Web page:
BBC | 4 min read

Reference: The White House (full speech transcript)

In the second week of the COP27 climate summit, world leaders will continue formal negotiations, and more general discussions will take place over a series of themed days. Today, the topic was water scarcity, which is of particular interest to millions in Africa: many east African nations are continuing to experience a devastating drought. Gender was another of today’s discussion themes. The rest of the week will see talks on civil society, energy, biodiversity and, finally, solutions — in which the private sector will offer ideas and new tech to help address the climate crisis.

The Guardian | 7 min read

WHAT DO YOU WANT TO HEAR FROM COP27?

This week, Flora will be writing the Nature Briefing from COP27 in Egypt as the conference enters its final week. We would like to hear your views about climate change, the summit and how science plays into the political process. Your comments might be featured in future stories or help us to shape our coverage. Please e-mail us at [email protected]

Features & opinion

Graduate students who study abroad face a range of challenges, including problems with visas and discrimination, a Nature survey finds. More than 3,250 graduate students responded to Nature’s 2022 global survey, 29% of whom were international students studying outside their home countries. Respondents outlined a variety of obstacles, such as bureaucratic processes to arrange visas, and racism and anti-immigrant sentiment. In the survey, 26% of international students say that they have experienced discrimination or harassment during their studies, compared with 17% of domestic students. Despite these setbacks, the majority of students were satisfied with their programmes. As Indian PhD student Keerthiraju Ravichandran says of his studies in Poland: “We have resources [in Europe] that you can’t even dream of in India.”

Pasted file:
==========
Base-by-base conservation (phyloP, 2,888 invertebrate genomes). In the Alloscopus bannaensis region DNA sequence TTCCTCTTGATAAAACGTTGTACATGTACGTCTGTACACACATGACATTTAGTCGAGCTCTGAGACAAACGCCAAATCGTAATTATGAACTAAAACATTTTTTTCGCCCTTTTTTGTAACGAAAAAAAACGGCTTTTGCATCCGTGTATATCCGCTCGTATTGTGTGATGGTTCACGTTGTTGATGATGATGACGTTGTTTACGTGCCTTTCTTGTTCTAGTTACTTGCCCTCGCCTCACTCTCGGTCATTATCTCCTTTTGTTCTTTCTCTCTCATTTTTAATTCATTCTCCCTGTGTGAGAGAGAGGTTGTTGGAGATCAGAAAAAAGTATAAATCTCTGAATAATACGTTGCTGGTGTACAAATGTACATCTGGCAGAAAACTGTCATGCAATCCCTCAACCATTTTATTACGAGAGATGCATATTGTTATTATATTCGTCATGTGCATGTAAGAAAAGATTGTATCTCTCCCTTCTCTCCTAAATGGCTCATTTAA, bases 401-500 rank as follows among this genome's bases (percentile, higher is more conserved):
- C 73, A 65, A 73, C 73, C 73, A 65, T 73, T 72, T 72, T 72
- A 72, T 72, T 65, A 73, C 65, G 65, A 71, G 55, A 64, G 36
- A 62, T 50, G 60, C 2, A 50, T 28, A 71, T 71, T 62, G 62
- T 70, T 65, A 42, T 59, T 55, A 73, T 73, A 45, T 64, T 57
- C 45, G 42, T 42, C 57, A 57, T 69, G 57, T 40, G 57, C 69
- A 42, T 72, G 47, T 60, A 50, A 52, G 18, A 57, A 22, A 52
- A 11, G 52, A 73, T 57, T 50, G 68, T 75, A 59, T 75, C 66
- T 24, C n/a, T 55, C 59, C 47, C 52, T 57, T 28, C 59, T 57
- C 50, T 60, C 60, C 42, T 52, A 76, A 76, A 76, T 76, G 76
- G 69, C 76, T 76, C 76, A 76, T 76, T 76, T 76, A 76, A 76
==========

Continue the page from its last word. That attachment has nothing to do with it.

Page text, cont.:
Nature | 6 min read

Where I work

Antonella Leone swims next to a jellyfish

Antonella Leone is a biochemistry researcher at the National Research Council – Institute of Science of Food Production in Lecce, Italy.Credit: Elisabetta Zavoli for Nature

Biochemistry researcher Antonella Leone works on exploring the potential of the growing jellyfish population in the Mediterranean sea, including evaluating them as a potential food. Leone works at the National Research Council in Italy, on a European Union-funded project called GoJelly. As part of her research, she makes trips to collect jellyfish. “We usually gather them from the boat by net, but sometimes we dive into the sea to catch them directly, using hand nets. The jellyfish in this picture, Rhizostoma pulmo, was not so happy to swim with us, but this species’ sting is mild.” (Nature | 2 min read)

Quote of the day

Hany Mostafa, at the Environment and Climate Changes Research Institute in Cairo, was among a group of Egyptian climate scientists who spoke to Nature about their hopes for COP27. (Nature | 5 min read)